Jackson agreed, saying the city could miss out on collecting sales tax if errors in reporting aren’t caught.

“We need to look hard at these two positions,” he said.

Council Member Brenda Grassel asked if the city was getting a good “return on its investment” in a $44,000-per-year lobbyist in Olympia. Jackson said the city had managed to secure $500,000 for a new park in Greenacres, for example, plus funding for Discovery Playground at Mirabeau Point.

“That’s a huge return if you attribute it to the lobbyist,” Jackson said.

Bob McCaslin – who was present on the council at the meeting for the first time in several seeks and serves as a longtime 4th District state senator – said he “never supported a lobbyist” for the city, adding that he and other state representatives were “never used” by past council members. He added, however, “I don’t know if you can actually pinpoint what a lobbyist achieves for you.”

When it came time to discuss community development’s budget, Director Kathy McClung said she would like to reinstate a half-time assistant to update the city’s Web site, compile the minutes to meetings and other duties.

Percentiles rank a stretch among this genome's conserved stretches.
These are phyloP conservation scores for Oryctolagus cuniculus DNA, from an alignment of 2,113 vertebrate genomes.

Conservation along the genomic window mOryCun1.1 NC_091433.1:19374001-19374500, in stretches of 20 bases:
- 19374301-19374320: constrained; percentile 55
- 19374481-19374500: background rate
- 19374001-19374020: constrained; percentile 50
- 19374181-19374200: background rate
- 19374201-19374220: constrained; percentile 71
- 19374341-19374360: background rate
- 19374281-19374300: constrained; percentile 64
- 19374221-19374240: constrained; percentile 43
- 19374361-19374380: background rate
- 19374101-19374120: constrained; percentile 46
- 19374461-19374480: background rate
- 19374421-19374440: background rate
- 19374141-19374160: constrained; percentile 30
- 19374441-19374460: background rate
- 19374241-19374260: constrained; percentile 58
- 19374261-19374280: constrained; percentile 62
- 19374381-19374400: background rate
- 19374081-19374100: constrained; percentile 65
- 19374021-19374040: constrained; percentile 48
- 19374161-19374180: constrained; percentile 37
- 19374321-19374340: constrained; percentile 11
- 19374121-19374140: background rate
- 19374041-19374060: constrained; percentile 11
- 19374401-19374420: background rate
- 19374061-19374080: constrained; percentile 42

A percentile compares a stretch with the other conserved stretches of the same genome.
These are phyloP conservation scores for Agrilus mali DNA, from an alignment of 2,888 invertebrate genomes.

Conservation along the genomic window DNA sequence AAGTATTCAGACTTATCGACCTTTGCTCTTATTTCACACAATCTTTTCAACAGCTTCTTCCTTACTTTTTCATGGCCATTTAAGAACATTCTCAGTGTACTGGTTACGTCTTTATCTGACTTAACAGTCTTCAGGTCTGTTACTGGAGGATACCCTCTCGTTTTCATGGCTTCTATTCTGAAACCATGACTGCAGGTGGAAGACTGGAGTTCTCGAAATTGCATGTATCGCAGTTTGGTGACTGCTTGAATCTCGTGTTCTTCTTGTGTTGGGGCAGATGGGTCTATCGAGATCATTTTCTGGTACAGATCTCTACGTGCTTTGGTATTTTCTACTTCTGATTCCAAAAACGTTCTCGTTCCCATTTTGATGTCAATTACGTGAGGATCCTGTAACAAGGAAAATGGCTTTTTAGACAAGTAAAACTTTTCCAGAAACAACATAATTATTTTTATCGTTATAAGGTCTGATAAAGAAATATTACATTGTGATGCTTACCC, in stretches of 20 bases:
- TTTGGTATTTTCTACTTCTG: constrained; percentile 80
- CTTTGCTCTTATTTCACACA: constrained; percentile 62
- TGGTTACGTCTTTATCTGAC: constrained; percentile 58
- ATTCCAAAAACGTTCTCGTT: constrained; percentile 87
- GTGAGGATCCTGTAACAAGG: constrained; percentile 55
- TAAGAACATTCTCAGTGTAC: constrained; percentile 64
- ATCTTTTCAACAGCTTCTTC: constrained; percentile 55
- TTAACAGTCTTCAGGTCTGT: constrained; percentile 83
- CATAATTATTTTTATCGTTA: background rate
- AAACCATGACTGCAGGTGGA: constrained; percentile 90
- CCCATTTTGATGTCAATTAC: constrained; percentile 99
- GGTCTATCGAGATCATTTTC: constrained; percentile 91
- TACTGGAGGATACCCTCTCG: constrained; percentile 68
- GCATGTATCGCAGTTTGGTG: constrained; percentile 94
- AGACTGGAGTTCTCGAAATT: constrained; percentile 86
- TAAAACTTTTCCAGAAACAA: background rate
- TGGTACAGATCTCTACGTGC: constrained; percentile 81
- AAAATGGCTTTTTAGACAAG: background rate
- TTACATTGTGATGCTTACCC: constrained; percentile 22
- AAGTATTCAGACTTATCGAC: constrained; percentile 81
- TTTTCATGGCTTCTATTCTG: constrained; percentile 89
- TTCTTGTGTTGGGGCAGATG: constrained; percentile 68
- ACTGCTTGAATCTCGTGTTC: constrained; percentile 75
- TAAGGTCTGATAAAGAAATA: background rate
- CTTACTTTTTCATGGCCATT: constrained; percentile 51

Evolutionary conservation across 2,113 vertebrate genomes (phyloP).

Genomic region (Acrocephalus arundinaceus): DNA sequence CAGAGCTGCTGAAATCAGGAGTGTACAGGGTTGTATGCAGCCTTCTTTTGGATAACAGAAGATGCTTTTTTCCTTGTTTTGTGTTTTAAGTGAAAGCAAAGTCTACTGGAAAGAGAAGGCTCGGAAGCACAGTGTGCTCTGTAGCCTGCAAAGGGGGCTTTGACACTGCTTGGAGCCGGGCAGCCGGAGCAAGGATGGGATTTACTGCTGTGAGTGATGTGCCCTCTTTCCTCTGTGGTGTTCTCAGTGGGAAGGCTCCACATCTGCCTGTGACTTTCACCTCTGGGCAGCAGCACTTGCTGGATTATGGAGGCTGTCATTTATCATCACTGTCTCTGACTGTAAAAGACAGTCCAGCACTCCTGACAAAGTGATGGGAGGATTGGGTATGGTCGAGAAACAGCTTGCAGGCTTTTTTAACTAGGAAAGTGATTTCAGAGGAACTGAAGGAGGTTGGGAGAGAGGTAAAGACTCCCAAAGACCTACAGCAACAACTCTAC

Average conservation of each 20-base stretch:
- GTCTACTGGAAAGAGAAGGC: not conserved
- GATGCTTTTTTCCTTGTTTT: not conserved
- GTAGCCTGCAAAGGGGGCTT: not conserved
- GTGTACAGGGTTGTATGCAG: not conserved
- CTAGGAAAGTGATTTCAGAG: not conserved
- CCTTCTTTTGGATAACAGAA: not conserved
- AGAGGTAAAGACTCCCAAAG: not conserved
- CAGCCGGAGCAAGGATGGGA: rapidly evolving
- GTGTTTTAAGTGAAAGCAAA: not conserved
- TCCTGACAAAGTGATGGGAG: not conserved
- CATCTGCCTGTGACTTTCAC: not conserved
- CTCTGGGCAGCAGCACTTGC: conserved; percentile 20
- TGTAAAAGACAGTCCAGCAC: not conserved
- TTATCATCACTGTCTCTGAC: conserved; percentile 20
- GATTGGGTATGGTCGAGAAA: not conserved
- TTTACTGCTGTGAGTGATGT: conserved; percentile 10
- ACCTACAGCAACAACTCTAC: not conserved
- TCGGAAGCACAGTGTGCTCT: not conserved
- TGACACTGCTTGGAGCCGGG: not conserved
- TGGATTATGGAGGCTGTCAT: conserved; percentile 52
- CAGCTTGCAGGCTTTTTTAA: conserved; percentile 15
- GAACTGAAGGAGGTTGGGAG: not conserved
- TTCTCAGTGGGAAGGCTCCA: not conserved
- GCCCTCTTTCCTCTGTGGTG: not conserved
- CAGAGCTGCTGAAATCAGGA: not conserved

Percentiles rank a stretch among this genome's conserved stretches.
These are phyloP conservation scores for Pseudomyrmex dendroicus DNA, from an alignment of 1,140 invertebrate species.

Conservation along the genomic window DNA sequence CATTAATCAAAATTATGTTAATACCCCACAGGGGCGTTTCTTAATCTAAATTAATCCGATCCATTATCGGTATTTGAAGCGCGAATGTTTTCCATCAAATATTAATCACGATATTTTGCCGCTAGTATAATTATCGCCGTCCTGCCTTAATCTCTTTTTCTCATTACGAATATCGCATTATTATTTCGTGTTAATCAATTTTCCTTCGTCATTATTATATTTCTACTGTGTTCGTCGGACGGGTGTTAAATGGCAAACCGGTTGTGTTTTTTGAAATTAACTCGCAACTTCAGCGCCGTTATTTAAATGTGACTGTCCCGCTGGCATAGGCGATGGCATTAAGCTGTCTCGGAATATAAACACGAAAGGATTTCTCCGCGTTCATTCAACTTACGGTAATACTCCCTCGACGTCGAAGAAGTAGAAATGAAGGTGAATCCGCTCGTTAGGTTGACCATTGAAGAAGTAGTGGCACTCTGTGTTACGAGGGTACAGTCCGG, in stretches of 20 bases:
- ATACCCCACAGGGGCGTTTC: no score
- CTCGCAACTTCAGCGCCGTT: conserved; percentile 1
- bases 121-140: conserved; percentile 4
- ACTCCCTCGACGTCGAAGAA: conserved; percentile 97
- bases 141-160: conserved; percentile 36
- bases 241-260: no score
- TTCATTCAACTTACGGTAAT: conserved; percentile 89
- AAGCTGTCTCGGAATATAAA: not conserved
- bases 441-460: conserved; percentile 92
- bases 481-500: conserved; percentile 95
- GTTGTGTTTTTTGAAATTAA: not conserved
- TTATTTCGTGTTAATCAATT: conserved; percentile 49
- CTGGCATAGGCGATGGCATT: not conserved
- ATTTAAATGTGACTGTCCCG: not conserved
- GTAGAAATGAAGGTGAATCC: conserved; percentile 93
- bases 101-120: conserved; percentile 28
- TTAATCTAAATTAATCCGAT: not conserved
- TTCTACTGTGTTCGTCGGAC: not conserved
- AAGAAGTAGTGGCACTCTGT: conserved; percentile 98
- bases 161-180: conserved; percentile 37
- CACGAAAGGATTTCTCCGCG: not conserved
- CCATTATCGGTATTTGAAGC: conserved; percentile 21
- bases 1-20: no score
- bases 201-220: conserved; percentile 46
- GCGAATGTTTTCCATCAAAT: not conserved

“We have fallen behind,” she said.

Mike Stone, city parks director, said there are opportunities for revenue within his department through sponsorships, especially at outdoor movie events at Mirabeau Meadows, which he considered “an absolute goldmine.”

He added that some programs, such as a summer KinderCare program, are sparsely attended and don’t recover costs.

“We could eliminate that with low impact to the public,” he said.

The department also allocates $82,200 annually to a building replacement fund for CenterPlace, which could be reduced or eliminated, he said.  Keeping it for future reconstruction, however, “is good foresight,” Jackson said.